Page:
Search Images Maps Play YouTube News Gmail Drive More »
Sign in
Screen reader users: click this link for accessible mode. Accessible mode has the same essential features but works better with your reader.

Patents

  1. Advanced Patent Search
Publication numberUS7340904 B2
Publication typeGrant
Application numberUS 10/976,406
Publication dateMar 11, 2008
Filing dateOct 29, 2004
Priority dateOct 29, 2004
Fee statusPaid
Also published asUS20060090474
Publication number10976406, 976406, US 7340904 B2, US 7340904B2, US-B2-7340904, US7340904 B2, US7340904B2
InventorsIoan Sauciuc, Jim D. Williams
Original AssigneeIntel Corporation
Export CitationBiBTeX, EndNote, RefMan
External Links: USPTO, USPTO Assignment, Espacenet
Method and apparatus for removing heat
US 7340904 B2
Abstract
A device includes a liquid metal and a ferrofluid contained in a closed tube. Many electrode groups are connected to the closed tube. A feedback device is connected to the electrode groups. The feedback device switches power to each electrode group in series to circulate the liquid metal and move the ferrofluid in the closed tube.
Images(8)
Previous page
Next page
Claims(36)
1. An apparatus comprising:
a closed tube;
a plurality of ferrofluid volumes contained within the closed tube; liquid metal contained within the closed tube;
at least one heat removing device coupled to the closed tube;
a plurality of electrode groups coupled to the closed tube; and
a feedback device coupled to the plurality of electrode groups,
wherein the liquid metal is circulated through the closed tube,
wherein the plurality of ferrofluid volumes remain in an active electrode region.
2. The apparatus of claim 1, wherein the at least one heat removing device comprises a plurality of microchannels.
3. The apparatus of claim 2, further comprising: a remote heat exchanger coupled to a thermoelectric module.
4. The apparatus of claim 1, wherein the feedback device switches power between the plurality of electrode groups based on sensed temperature.
5. The apparatus of claim 1, wherein the plurality of ferrofluid volumes have a saturation magnetization value less than 40 mT.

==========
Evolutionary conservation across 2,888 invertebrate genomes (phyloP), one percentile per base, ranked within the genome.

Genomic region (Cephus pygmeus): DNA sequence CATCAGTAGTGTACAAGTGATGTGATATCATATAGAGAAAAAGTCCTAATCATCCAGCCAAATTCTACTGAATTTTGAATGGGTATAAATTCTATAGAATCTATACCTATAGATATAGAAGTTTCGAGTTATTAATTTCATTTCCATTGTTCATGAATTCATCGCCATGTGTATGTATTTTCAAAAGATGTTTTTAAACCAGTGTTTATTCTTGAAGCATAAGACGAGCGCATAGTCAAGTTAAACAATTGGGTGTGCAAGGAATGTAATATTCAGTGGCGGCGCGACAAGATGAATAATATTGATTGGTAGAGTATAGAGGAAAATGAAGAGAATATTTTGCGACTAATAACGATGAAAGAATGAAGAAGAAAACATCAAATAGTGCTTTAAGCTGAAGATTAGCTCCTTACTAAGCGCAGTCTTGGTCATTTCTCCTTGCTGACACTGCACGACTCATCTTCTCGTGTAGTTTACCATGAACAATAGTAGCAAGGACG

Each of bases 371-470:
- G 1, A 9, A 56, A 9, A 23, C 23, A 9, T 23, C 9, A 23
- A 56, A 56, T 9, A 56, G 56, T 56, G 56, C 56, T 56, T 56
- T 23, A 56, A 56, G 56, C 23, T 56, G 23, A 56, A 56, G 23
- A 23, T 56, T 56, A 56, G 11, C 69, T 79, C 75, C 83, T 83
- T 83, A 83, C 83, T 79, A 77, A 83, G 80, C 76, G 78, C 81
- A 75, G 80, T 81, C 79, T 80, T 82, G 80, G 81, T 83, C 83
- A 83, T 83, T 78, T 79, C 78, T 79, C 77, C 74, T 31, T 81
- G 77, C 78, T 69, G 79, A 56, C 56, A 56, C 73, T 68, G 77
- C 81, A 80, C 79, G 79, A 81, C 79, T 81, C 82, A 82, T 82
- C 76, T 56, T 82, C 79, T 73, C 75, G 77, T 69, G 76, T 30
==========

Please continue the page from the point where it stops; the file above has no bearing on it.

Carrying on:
6. The apparatus of claim 1, wherein the feedback device controls circulation of the liquid metal with frequency of switching power to each of the plurality of electrode groups and magnetic field intensity of each of the plurality of electrode groups.
7. The apparatus of claim 1, wherein the liquid metal is mercury.
8. An apparatus comprising:
a liquid metal and a ferrofluid contained in a closed tube;
a plurality of electrode groups coupled to the closed tube;
a feedback device coupled to the plurality of electrode groups;
wherein the feedback device switches power to each electrode group of the plurality of electrode groups in series to circulate the liquid metal and move the ferrofluid in the closed tube, and the ferrofluid remains in an active electrode region.
9. The apparatus of claim 8, further comprising: a heat removing device including a plurality of microchannels and an electro-kinetic pump.
10. The apparatus of claim 9, further comprising: a remote heat exchanger coupled to a thermoelectric module.
11. The apparatus of claim 8, wherein the feedback device switches power between the plurality of electrode groups based on sensed temperature.
12. The apparatus of claim 8, wherein the feedback device controls circulation of the liquid metal with frequency of switching power to each of the plurality of electrode groups and magnetic field intensity of each of the plurality of electrode groups.
13. The apparatus of claim 8, wherein the microchannels are coupled to a fan.
14. An apparatus comprising:
means for creating a plurality of electric fields, wherein the plurality of electric fields spaced apart along a closed tube;
a mixture of liquid metal and ferrofluid contained within the closed tube;
means for circulating the mixture through the closed tube, and
means for removing heat from the mixture, wherein the ferrofluid remains in an active region of the plurality of electric fields.
15. The apparatus of claim 14 the means for creating a plurality of electric fields including a power source coupled to a plurality of electrode groups spaced apart on the closed tube.
16. The apparatus of claim 14, the means for circulating including a feedback device to control circulation of the liquid metal with frequency of switching power to each of the plurality of electrode groups and magnetic field intensity of each of the plurality of electrode groups.
17. The apparatus of claim 14, the means for removing heat includes a plurality of microchannels.
18. The apparatus of claim 14, the means for removing heat includes a remote heat exchanger coupled to a thermoelectric module.
19. The apparatus of claim 14, the means for removing heat includes a plurality of microchannels and a remote heat exchanger coupled to a thermoelectric module.
20. A system comprising: a closed tube;
a plurality of ferrofluid portions contained in the closed tube;
a liquid metal contained in the closed tube;
a plurality of spaced apart electrode groups coupled to the closed tube;
at least one heat removing device coupled to the closed tube;
a feedback device coupled to the plurality of electrode groups;